While Boston’s “Big Dig” project was a 25-year megaproject, OSU’s current “big dig,” a steam tunnel installation, will finish by the fall of 2018. The steam tunnel installation is a large-scale infrastructure project designed to improve the reliability and resiliency of heating and steam usage across the Corvallis campus.
All of the Corvallis campus’s steam and half of its electricity is produced by the Energy Center, a co-generation facility located on Southwest 35th St. and Southwest Jefferson Way. Steam is used across campus for heating buildings, but also for heating water, for sterilizing lab equipment, and even in restaurant steam tables used to keep food hot. When the Energy Center started operating at capacity in June of 2011, it was awarded LEED Platinum certification, which recognizes the Energy Center’s efficient use of energy resources.
The Energy Center currently feeds steam to campus by a single large steam pipe. In late 2016 and early 2017, the steam line began failing, which created an opportunity to improve the steam delivery system for OSU’s Corvallis campus. The new system features two steam feeder lines, in addition to the steam return line. When complete, in normal Oregon weather conditions, one steam line will deliver steam to campus. In the event of extreme cold, or a line failure, a simple valve can be turned and the other line will be put into operation immediately – resulting in no interruption of steam supply to campus. This redundancy will also help facilities services address maintenance during the university’s annual steam shutdown.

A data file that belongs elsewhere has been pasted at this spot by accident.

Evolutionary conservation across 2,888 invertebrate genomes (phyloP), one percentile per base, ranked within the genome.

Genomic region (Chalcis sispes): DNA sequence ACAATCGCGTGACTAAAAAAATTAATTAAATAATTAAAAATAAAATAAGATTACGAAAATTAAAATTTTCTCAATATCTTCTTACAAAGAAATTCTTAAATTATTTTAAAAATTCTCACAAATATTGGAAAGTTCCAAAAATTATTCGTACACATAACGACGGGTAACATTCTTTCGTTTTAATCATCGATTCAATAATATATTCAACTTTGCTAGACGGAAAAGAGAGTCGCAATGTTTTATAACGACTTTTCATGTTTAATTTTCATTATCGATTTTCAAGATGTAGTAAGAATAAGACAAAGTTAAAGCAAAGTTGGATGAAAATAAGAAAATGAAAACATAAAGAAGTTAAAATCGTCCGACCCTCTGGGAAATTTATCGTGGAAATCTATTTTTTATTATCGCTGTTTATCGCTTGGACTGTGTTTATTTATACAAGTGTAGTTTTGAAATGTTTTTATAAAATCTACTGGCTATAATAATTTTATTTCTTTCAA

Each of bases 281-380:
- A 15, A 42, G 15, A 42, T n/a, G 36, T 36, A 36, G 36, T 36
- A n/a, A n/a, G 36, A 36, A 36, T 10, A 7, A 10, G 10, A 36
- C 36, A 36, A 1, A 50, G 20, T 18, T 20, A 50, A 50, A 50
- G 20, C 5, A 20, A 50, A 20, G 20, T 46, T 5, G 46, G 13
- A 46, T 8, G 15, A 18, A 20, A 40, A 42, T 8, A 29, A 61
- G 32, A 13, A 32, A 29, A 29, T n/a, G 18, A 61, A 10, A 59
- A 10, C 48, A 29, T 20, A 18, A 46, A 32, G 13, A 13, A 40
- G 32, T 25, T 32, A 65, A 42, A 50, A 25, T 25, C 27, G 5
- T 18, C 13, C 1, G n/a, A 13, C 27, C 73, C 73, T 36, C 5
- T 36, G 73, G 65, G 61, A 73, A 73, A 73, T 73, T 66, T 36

“The benefit of the tunnel is that we can run steam, electricity, and even water to campus as a closed system,” explains Joseph Majeski, director of facilities services. “No catastrophes. If there is a problem we can reach it, assess the problem, and fix it. No digging required.”
The steam tunnel project will cost approximately $10 million and will be paid from capital renewal funds. In fact, the steam tunnel project will allow other issues to be addressed, like road conditions on Jefferson Way, lighting, pedestrian and bike facility improvements.
With a campus as large as the Corvallis campus’s 570 acres, Majeski said facilities services staff try to create redundant systems as much as possible to allow for uninterrupted campus operations.
“Keeping classes going, laboratories functioning and campus running. That’s the goal,” says Majeski.